What will happen to early vegetation growth at different stages as plant litter increases?

Xiaoyue Zhang, Xiangyin Ni, Petr Heděnec, Kai Yue, Xinyu Wei, Jing Yang, Fuzhong Wu

This is a plain language summary of a Functional Ecology research article which can be found here.

Vegetation regeneration is a complex process, involving many stages from seeds and seedlings to plant establishment and development. As the first thing the seed contacts on the soil floor, litter could provide nutrients and a relatively stable environment for seed germination. Rapid vegetation regeneration and increased litter production have been predicted under the global greening scenario, but the overall relationship between litter production and vegetation regeneration has not been well addressed.

Schematic representation of the effect of litter on different stages of vegetation regeneration (credit: Xiaoyue Zhang).

In this study, we estimate how litter production on a global scale affects each stage of vegetation regeneration (not directly on seeds, detrimental to seedlings but beneficial to plant development) and their drivers, using a synthesis of published studies. We found that seed germination responds positively to changes in soil moisture induced by litter. Although litter generally has a negative effect on the subsequent seedling stage, it can promote seedling survival by alleviating temperature and moisture constraints with increasing elevation. After this vulnerable early stage, litter facilitates plant development, but the impact varies depending on the litter composition and plant type, while the effect on the vegetation community is slight.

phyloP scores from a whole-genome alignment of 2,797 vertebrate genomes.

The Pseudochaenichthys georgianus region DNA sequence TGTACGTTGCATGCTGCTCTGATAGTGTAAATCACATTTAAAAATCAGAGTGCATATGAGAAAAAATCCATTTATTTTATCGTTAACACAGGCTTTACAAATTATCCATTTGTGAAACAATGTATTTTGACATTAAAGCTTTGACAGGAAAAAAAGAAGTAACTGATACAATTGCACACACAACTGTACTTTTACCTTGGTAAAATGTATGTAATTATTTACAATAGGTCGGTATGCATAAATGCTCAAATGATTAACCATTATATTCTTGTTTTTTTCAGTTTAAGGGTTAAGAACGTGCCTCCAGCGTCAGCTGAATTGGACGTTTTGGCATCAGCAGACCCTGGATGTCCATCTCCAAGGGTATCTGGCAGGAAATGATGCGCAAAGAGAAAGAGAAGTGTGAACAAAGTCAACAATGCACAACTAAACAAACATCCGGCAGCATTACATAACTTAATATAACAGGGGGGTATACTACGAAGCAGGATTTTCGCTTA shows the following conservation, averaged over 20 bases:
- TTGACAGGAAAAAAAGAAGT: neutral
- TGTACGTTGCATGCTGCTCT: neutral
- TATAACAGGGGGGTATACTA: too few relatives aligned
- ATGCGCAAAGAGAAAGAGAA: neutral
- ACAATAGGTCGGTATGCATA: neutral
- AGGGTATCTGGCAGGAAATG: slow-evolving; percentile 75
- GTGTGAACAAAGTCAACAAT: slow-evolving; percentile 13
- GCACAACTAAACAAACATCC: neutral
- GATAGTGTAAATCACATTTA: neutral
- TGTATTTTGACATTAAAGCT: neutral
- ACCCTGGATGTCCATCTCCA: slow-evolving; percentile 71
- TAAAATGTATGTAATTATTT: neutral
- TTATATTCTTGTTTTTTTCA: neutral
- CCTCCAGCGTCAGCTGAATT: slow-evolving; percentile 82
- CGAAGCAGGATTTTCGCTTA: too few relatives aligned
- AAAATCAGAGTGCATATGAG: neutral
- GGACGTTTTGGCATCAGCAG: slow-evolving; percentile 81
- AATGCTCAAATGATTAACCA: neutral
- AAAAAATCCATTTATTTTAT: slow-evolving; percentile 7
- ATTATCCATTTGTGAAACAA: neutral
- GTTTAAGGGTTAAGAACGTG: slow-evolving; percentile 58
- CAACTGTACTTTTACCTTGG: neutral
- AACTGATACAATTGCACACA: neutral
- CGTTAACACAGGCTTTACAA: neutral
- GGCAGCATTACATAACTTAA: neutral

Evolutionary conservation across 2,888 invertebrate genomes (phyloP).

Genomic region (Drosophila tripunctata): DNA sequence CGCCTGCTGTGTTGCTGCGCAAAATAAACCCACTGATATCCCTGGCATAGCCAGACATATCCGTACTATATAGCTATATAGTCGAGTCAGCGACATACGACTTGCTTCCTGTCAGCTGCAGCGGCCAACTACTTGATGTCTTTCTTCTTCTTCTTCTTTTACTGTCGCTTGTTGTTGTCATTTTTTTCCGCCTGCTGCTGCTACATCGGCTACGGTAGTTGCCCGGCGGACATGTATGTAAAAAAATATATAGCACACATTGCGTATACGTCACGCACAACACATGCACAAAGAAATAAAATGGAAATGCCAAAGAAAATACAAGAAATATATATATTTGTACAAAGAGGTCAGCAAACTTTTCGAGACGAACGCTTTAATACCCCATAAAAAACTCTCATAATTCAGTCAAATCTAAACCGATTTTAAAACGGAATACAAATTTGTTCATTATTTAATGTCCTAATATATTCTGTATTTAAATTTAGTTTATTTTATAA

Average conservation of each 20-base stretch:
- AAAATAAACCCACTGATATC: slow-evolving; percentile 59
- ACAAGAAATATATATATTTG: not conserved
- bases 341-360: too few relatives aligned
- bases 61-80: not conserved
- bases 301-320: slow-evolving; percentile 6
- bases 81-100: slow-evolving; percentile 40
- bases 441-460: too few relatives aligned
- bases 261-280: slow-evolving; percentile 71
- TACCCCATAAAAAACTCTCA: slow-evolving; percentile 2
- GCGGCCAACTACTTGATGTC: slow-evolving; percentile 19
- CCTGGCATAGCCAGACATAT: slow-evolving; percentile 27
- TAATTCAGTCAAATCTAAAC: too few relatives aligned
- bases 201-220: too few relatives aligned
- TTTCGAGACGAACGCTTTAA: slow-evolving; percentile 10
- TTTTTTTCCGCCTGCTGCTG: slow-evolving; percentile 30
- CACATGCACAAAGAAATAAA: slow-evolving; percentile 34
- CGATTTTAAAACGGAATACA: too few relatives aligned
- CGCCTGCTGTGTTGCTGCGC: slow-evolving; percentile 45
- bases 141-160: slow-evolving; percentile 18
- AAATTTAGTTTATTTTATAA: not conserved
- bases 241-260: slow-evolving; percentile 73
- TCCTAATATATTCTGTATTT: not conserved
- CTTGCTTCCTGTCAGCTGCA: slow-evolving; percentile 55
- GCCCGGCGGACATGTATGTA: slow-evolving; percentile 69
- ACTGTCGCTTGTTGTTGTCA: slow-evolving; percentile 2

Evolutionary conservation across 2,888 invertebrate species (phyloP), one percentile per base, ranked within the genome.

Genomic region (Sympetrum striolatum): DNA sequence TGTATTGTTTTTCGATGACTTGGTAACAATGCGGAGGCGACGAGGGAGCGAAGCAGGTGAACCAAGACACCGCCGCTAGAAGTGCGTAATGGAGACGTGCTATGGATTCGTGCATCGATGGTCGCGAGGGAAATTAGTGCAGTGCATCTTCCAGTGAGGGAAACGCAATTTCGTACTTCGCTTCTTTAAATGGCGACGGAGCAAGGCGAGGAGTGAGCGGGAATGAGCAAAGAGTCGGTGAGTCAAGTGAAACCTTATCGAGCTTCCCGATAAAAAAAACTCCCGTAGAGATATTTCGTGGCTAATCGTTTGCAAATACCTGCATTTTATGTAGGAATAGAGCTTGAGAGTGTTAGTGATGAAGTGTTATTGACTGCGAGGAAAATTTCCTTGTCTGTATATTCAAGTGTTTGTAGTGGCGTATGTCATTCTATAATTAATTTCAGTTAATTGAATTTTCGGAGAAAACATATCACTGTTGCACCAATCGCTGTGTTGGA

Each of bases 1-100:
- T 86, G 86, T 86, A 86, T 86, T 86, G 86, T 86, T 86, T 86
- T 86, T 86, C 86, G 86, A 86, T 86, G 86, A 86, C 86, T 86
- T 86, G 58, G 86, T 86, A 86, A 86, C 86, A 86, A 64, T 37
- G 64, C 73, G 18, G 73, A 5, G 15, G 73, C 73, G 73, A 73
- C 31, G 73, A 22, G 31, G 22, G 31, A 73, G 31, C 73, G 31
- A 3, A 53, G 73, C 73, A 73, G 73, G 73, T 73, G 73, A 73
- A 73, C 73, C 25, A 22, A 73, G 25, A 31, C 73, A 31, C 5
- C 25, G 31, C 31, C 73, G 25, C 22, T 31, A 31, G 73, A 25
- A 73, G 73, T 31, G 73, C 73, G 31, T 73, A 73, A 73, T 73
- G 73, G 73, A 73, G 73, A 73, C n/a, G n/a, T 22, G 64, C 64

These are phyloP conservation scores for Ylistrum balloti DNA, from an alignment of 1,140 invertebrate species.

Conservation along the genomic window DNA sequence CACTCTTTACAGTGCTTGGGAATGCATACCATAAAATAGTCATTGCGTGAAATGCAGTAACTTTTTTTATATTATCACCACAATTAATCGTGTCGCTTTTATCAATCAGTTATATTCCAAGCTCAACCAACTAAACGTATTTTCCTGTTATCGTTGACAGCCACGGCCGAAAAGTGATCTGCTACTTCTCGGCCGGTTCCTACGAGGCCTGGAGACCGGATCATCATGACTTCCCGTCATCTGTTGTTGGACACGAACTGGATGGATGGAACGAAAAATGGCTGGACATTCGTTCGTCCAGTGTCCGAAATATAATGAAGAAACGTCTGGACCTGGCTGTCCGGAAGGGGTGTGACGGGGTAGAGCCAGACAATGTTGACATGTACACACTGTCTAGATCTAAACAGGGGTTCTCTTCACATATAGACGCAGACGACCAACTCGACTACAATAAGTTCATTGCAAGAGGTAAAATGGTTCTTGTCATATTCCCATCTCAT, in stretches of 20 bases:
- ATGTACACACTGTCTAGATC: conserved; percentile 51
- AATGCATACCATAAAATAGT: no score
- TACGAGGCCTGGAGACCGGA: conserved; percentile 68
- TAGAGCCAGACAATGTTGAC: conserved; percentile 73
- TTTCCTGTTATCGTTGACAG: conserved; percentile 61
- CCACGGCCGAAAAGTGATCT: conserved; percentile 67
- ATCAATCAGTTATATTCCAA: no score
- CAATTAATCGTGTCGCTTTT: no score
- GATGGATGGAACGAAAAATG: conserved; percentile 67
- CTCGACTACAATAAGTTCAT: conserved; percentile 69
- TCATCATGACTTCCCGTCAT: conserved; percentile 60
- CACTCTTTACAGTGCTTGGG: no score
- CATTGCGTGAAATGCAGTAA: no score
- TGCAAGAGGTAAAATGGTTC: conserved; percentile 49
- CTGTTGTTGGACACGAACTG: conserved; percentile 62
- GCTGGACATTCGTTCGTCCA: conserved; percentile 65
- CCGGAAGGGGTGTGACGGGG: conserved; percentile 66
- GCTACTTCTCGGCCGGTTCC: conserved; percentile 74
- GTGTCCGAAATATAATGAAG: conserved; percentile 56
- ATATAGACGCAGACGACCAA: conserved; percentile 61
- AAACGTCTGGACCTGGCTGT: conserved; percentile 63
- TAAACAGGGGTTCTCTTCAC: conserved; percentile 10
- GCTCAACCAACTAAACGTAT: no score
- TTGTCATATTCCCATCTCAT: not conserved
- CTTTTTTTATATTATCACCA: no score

Collectively, the present results suggest that litter provides important protection against environmental stresses for early vegetation regeneration, implying that increased litter production would promote a positive cycle of vegetation regeneration under global greening. These findings highlight that the relationship between litter production and vegetation regeneration varies at different stages depending on vegetation and environmental conditions, which could help to develop models accounting for vegetation regeneration responses to ongoing global greening.

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